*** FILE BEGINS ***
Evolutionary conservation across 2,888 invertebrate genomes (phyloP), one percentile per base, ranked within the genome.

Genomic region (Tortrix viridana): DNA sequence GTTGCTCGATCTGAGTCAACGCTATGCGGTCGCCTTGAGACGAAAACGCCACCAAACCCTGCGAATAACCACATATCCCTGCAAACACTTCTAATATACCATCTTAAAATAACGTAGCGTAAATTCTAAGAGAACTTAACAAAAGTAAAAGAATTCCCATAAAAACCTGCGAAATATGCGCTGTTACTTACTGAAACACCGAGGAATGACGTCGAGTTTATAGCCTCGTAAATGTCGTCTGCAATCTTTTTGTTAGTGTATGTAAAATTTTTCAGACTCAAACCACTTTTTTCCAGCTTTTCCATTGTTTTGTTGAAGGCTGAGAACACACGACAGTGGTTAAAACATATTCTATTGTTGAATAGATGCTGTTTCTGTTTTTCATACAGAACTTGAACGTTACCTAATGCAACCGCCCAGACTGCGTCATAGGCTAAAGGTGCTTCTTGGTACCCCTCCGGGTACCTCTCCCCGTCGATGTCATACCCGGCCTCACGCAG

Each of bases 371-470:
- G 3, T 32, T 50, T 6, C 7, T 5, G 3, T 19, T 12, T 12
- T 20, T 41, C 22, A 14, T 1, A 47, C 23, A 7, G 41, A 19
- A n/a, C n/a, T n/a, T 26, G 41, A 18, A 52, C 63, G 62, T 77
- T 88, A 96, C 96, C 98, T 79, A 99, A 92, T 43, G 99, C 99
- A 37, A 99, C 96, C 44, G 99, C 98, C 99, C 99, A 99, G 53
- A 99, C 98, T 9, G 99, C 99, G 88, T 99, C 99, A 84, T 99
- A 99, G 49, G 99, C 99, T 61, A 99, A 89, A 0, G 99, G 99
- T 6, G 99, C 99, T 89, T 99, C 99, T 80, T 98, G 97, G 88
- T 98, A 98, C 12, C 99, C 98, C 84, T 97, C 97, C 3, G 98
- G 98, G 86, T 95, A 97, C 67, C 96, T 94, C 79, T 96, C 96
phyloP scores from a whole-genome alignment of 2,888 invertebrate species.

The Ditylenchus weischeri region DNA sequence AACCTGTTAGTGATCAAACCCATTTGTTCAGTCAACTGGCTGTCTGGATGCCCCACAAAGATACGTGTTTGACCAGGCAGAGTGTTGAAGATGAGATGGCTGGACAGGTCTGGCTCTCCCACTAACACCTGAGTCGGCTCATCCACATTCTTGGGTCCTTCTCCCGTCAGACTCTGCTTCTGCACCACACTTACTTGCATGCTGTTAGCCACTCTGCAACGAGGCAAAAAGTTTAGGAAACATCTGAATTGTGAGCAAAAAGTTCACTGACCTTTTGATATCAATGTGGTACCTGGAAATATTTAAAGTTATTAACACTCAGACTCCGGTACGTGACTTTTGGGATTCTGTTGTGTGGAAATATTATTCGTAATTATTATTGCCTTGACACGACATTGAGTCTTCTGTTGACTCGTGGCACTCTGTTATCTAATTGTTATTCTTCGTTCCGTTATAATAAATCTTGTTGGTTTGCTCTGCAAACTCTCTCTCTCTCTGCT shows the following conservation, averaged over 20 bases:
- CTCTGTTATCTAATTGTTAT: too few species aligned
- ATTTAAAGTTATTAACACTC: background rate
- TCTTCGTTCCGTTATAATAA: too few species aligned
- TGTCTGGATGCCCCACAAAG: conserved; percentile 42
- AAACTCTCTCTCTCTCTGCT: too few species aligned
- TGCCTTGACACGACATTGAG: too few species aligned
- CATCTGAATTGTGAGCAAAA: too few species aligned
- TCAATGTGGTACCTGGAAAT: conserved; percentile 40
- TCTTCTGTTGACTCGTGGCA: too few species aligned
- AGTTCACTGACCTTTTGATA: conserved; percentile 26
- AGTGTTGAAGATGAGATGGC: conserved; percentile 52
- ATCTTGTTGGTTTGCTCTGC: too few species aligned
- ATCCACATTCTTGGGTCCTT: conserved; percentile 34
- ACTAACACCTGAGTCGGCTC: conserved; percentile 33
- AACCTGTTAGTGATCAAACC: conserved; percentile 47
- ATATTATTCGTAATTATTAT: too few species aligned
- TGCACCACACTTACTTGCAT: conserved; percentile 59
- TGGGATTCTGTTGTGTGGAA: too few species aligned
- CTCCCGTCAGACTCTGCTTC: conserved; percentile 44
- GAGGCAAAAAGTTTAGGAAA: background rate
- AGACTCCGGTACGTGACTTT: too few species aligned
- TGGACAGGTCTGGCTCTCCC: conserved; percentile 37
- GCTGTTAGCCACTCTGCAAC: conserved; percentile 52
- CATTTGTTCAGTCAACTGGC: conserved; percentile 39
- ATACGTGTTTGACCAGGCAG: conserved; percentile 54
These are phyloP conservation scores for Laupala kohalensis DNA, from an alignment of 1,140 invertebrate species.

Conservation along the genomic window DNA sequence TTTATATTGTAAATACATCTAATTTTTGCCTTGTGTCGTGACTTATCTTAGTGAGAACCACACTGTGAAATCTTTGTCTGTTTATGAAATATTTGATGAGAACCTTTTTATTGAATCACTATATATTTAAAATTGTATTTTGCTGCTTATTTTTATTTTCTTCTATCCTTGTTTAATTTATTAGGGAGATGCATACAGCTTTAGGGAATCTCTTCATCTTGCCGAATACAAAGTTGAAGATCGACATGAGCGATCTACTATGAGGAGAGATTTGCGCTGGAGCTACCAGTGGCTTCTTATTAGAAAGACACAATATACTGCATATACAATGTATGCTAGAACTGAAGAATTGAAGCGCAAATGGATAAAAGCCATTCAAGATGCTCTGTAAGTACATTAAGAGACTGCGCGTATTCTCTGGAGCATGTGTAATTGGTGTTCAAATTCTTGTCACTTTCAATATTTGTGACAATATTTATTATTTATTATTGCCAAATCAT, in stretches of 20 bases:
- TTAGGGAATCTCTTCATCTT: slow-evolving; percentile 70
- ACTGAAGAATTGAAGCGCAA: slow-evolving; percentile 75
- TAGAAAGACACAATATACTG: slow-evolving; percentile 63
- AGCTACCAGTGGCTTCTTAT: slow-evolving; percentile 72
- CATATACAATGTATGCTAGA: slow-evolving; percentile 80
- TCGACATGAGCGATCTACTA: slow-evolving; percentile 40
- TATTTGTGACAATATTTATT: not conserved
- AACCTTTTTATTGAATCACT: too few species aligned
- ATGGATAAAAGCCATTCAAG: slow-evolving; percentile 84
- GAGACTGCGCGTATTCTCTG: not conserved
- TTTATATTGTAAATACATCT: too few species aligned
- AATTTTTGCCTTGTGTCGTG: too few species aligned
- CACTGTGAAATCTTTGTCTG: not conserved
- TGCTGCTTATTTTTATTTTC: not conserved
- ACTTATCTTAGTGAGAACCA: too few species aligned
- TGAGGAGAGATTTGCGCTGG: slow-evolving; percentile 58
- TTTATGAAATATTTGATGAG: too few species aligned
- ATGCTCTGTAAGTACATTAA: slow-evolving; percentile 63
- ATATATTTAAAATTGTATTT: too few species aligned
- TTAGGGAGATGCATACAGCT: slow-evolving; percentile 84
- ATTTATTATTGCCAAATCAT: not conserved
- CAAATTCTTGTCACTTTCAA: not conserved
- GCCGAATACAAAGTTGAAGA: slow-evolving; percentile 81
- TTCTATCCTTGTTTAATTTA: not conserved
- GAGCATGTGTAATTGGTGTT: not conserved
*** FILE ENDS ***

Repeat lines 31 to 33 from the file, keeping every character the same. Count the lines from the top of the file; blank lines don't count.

- ATATTATTCGTAATTATTAT: too few species aligned
- TGCACCACACTTACTTGCAT: conserved; percentile 59
- TGGGATTCTGTTGTGTGGAA: too few species aligned